Previous studies have pointed toward certain lifestyle factors such as nutrition, sedentary behavior, and stress as possible key determinants in multiple sclerosis (MS) progression but few studies have been dedicated to learning more about the impact of lifestyle risk factors on patient disability and disease progression.
A recent study supports the idea that a healthier lifestyle is strongly associated with less MS patient disability. The study, “Associations of Lifestyle, Medication, and Socio-Demographic Factors with Disability in People with Multiple Sclerosis: An International Cross-Sectional Study,” by George Jelinek, PhD, and colleagues from the University of Melbourne, Australia, was published in the journal PLoS One.
The study followed 2,469 participants with a definite or possible MS diagnosis and a sub-sample of 1,493 participants with relapsing-remitting MS (RRMS). Participants were recruited from around the world by internet platforms such as MS online forums and websites and Facebook. They responded to a cross-sectional survey with several questionnaires regarding lifestyle, disability status, and relapses. The large sample allowed the authors to analyze a wide variety of lifestyle factors and to uncover important associations that would have been difficult to detect in a more homogeneous sample population.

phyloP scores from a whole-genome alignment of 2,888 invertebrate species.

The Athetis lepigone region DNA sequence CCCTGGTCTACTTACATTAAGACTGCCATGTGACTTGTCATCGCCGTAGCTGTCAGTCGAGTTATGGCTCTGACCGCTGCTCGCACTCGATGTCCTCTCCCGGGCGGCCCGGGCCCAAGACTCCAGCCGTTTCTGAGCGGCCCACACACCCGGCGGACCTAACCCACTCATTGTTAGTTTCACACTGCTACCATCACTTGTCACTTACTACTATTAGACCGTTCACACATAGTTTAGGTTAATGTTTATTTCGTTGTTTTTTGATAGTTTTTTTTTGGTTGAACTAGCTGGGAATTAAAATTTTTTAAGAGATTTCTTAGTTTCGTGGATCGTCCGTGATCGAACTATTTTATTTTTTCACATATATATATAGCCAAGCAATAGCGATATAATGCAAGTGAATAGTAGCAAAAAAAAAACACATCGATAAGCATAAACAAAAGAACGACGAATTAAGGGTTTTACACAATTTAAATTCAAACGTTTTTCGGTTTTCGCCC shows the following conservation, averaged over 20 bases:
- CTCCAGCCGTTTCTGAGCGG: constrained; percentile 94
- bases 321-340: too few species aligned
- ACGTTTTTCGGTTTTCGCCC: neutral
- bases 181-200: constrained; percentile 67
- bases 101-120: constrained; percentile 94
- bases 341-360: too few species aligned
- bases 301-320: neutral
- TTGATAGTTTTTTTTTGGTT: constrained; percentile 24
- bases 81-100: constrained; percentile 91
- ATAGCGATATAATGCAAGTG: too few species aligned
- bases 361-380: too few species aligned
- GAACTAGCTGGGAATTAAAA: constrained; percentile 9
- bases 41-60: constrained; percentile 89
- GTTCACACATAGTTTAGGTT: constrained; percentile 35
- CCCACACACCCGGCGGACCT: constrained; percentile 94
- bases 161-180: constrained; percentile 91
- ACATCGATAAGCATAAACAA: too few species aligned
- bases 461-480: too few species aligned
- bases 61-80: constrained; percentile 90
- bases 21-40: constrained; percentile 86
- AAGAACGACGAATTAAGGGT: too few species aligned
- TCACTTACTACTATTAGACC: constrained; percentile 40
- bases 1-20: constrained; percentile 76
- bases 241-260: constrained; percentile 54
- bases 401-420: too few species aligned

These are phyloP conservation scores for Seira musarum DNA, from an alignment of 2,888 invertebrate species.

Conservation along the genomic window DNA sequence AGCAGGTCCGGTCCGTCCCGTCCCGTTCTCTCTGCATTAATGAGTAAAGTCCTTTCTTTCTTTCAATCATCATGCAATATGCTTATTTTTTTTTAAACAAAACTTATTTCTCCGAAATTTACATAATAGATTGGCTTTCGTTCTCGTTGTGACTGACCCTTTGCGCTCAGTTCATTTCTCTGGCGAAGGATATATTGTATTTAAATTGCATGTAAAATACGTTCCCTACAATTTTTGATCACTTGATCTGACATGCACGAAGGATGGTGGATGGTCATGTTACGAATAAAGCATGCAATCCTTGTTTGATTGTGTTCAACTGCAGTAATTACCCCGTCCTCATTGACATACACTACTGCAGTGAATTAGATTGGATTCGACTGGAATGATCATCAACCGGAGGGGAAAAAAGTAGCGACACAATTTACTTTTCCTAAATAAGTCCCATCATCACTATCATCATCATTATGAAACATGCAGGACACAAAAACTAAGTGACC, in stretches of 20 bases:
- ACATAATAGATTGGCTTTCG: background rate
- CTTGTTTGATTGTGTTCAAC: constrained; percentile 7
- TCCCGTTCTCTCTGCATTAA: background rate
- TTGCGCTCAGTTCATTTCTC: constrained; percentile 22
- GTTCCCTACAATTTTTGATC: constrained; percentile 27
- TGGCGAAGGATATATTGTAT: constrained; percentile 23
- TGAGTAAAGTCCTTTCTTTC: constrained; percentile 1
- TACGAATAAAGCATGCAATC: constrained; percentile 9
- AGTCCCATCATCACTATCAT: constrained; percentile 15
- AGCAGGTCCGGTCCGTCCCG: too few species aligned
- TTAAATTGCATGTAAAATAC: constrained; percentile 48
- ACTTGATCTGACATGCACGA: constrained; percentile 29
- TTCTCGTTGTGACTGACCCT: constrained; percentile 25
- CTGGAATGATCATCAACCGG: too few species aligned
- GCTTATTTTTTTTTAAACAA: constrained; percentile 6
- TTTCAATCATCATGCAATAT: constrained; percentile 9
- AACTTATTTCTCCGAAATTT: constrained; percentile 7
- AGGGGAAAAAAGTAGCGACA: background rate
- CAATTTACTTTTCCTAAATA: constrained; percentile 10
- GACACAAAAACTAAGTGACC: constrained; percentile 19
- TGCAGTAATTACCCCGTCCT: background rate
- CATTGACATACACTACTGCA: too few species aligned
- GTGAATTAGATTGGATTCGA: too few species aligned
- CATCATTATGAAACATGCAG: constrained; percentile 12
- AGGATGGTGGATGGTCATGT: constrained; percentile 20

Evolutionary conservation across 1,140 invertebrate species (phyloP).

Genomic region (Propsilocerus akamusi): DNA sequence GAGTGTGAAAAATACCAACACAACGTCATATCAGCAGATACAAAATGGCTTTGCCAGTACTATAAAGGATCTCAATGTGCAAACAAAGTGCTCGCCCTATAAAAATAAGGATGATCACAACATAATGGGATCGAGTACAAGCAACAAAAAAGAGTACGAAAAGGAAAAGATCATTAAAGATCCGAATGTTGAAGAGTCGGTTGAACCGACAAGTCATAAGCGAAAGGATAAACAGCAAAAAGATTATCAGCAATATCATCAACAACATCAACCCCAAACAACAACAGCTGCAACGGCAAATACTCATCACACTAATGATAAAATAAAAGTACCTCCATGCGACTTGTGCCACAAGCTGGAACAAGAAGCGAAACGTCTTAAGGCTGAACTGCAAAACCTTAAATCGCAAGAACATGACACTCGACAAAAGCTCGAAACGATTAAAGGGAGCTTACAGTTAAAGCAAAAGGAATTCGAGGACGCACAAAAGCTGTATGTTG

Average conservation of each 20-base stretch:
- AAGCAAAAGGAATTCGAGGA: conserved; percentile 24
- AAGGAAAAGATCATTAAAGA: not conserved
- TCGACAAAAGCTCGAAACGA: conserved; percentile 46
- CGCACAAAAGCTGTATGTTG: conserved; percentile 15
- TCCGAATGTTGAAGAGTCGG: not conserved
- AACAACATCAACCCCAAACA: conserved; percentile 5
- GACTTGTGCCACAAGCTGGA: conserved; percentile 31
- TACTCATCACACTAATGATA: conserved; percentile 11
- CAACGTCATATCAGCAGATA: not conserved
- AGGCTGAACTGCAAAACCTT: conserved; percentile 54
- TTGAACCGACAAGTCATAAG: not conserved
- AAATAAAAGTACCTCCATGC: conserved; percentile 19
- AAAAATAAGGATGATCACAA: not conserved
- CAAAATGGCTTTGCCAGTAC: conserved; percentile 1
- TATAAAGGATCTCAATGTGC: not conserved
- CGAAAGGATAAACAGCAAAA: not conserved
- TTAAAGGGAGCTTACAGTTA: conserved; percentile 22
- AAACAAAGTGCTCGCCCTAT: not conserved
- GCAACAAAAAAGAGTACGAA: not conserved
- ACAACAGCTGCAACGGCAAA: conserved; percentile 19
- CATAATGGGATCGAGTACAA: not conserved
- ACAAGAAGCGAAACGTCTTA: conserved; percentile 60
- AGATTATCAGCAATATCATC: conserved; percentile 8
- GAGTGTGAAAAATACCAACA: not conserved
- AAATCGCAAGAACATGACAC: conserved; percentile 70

“Stable and relatively stable factors with significant associations with disability were gender, age, years since diagnosis, latitude and number of comorbidities,” the authors wrote in the report. “Of the modifiable lifestyle factors, better diet, non–smoking, more exercise, omega 3 supplementation and disease-modifying drug use were associated with lower disability”.
The authors observed that in the RRMS group only diet and plant-based omega 3 supplements had an impact on relapses that occurred in the previous year. The use of a disease-modifying drug had a positive effect in this group by reducing the number of relapses.
The findings supported the need for a comprehensive secondary prevention program for people with MS. The team proposed that “relevant lifestyle risk factor modification, in combination with disease-modifying drug therapy may be the optimal management for people with MS”.
But the study noted a few limitations, including the fact that all data were self-reported and could have been influenced by several biases that include memory. Also, temporality could have been a limiting factor given that data reflects the current lifestyle of the participants and disability may take many years to develop.
The authors plan to continue evaluating the same participants every 2 1/2 years.